Sections in this segment

  1. Review events in the most recent instance
  1. Access instance history for up to 60 days
  1. Create workflow performance reports

1. Review events in the most recent instance

As long as an item remains in the same list or library, and until the same workflow is run again on that same item, the history of the most recent instance can be accessed from the list or library.

To view the Workflow Status page for the most recent instance of a workflow run on any item:

  • In the list or library where the item is located, select the status link for the item and workflow that you want.

In this example, the item is the document titled Keynote draft and the workflow is New Doc Approval.

Click workflow status link

On the Workflow Status page, the Workflow History section is located near the bottom.

Workflow History section of Workflow Status page

2. Access instance history for up to 60 days

What if you want to review the history of an instance after you’ve run the same workflow again on the same item?

In fact, you can do so for up to 60 days, from either of two entry points: the list or library, or the workflow completion notification.

From the list or library

  1. Go to the list or library where the item is stored.
  1. Point to the name of the item, select the arrow that appears, and then select Workflows in the drop-down menu.
  1. On the Workflows: Item Name page, under Completed Workflows, select the name or status of the workflow instance that you want to review.
Completed Workflows list on Workflows page for item

From the workflow completion notification

  • Open the workflow completion notification for the instance that you want to review, and then select the View the workflow history link.
Workflow completed notification with history link highlighted


The Workflow Status page for that instance opens.

In order to retain all of your completion notifications, you might want to create an Outlook rule. Set up the rule to copy all incoming messages that have the text has completed on on the Subject line into their own, separate folder. (Make sure that your Outlook rule copies the incoming messages and doesn’t simply move them, or they won’t also appear in your Inbox.)

3. Create workflow performance reports

To learn how one of your workflow versions is performing generally — over time and over multiple instances — you can create either or both of two predefined reports:

  • Activity Duration Report – Use this report to see averages of how long it’s taking for each activity within a workflow to complete, as well as how long it takes each complete run or instance of that workflow to complete.
  • Cancellation and Error Report – Use this report to see whether a workflow is frequently being cancelled or encountering errors before completion.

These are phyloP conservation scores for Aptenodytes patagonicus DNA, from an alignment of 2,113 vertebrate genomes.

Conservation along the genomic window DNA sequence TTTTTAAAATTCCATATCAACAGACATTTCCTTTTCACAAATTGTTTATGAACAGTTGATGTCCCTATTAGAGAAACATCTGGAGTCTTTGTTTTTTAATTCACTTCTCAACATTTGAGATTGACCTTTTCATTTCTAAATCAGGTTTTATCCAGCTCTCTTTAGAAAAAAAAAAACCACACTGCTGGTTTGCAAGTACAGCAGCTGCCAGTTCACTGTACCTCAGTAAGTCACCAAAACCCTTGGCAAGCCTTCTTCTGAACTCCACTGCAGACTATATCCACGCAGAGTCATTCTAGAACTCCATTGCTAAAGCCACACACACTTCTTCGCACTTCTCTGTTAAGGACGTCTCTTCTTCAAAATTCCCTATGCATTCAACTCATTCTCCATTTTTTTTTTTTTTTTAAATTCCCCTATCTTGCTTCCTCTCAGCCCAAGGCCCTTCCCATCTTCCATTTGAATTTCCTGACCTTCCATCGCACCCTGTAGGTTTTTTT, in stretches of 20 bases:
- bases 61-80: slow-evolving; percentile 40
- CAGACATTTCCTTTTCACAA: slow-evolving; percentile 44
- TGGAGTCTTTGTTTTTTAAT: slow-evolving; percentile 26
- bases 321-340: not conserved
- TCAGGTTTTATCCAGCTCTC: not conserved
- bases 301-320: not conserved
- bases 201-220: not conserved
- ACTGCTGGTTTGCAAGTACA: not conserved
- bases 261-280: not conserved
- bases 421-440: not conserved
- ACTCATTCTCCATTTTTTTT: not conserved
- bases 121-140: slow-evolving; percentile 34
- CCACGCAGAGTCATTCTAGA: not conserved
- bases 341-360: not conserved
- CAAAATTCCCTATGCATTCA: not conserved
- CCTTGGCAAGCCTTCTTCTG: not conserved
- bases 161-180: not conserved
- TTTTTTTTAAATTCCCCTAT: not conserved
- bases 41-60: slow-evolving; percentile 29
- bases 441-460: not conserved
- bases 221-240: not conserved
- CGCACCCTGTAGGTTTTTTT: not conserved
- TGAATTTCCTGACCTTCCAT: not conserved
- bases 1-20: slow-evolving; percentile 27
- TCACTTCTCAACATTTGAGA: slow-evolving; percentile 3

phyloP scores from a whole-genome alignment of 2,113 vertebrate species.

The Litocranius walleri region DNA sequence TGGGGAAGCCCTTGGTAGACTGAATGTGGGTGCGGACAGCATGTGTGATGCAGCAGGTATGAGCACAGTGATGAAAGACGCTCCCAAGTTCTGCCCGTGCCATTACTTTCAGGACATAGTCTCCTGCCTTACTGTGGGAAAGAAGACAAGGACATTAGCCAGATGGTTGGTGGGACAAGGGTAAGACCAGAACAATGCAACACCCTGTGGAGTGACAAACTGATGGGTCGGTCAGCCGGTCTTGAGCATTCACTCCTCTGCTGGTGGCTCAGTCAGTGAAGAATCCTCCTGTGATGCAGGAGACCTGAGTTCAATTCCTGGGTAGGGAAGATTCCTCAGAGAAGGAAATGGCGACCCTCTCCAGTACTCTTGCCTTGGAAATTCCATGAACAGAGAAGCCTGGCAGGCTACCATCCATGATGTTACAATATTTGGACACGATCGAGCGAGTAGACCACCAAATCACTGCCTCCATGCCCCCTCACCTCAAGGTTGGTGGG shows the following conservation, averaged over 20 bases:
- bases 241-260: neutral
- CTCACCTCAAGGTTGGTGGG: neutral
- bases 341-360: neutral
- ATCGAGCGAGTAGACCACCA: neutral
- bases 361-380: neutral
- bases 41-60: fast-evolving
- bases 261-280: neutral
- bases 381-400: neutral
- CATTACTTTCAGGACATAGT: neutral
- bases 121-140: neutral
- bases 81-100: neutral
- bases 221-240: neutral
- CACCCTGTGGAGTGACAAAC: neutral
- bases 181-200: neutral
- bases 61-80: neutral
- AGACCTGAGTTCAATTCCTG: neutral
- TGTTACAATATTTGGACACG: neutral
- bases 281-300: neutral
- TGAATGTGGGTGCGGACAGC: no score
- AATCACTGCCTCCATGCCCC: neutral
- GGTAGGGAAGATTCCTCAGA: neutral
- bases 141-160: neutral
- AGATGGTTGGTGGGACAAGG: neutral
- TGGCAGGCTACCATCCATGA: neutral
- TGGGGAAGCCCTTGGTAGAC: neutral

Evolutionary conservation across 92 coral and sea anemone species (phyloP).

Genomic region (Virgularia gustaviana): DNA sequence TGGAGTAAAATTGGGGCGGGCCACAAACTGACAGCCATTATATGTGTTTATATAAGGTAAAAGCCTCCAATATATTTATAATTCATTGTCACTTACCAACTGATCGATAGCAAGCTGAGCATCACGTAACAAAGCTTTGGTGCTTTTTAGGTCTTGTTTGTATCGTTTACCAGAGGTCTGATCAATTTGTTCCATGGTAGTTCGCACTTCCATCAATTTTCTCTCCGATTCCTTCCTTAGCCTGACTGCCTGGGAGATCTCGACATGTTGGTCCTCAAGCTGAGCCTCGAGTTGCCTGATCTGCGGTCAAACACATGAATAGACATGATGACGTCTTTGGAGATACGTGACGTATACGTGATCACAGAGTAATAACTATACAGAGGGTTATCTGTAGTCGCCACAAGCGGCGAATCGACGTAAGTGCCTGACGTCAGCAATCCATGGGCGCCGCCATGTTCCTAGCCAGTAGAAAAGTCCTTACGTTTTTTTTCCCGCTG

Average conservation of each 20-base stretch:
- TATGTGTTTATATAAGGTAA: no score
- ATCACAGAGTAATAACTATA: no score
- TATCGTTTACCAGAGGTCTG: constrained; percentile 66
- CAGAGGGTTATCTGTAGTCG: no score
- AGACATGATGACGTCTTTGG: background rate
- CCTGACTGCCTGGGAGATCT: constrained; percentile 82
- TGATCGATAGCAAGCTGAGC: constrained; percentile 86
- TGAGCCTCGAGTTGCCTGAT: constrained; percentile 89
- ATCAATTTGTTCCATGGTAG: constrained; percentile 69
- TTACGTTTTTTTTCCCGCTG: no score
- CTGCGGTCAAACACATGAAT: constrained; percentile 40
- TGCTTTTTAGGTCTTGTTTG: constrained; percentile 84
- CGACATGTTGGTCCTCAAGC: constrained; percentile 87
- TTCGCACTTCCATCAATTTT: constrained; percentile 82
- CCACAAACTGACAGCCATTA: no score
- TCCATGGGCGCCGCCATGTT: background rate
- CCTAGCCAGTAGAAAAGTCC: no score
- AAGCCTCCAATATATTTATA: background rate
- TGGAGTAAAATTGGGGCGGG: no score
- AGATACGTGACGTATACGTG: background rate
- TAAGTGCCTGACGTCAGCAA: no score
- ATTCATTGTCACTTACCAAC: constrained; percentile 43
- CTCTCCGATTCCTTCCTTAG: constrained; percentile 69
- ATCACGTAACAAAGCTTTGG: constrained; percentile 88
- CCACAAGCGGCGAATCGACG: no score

Create the available reports for a workflow

  1. In the list or library, in the Status column for that workflow, select any status information link.
Clicking workflow status
  1. On the Workflow Status page, under Workflow History, select View workflow reports.
Clicking View workflow reports link in Workflow History section
  1. Locate the workflow for which you want to view a report, and then select the name of the report that you want to view.
Clicking link for Activity Duration Report
  1. On the Customise page, either keep or change the location where the report file will be created, and then select OK.
Clicking OK on the file-save location
  1. When the report is complete, you can select the link shown in the following illustration to view it. Otherwise, select OK to finish and close the dialog box. (Later, when you’re ready to view the report, you’ll find it at the location you specified in the preceding step.)
Clicking link to view report

What’s next?

If your workflow functions just the way you want it to, you’re all set to start using it.

If there’s anything you want to change about how it works, see the CHANGE segment of this article.


CHANGE, disable, or delete an Approval workflow

When you run the first instance of your new Approval workflow and review the results, you may want to make one or more changes to the way the workflow is configured.

Also, you might seek at various times in the future to make further changes to the configuration.

Finally, you might at some point wish to disable the workflow for a shorter or longer period, but not remove it — or you might, indeed, want to remove it entirely.

Sections in this segment

  1. Change permanent settings for a workflow
  1. Disable or remove a workflow

1. Change permanent settings for a workflow

To make permanent changes to the settings for an existing workflow, you open and edit the association form that you originally used to add it.

If the workflow runs in only one list or library

  1. Select the list or library in which the workflow runs.
  1. On the Ribbon, select the List or Library tab.

Note: The name of the tab can vary with the type of list or library. For example, in a calendar list the tab is named Calendar.

  1. In the Settings group, press Workflow Settings.
  1. On the Workflow Settings page, below Workflow Name (select to change settings), pick the name of the workflow that you want to change settings for.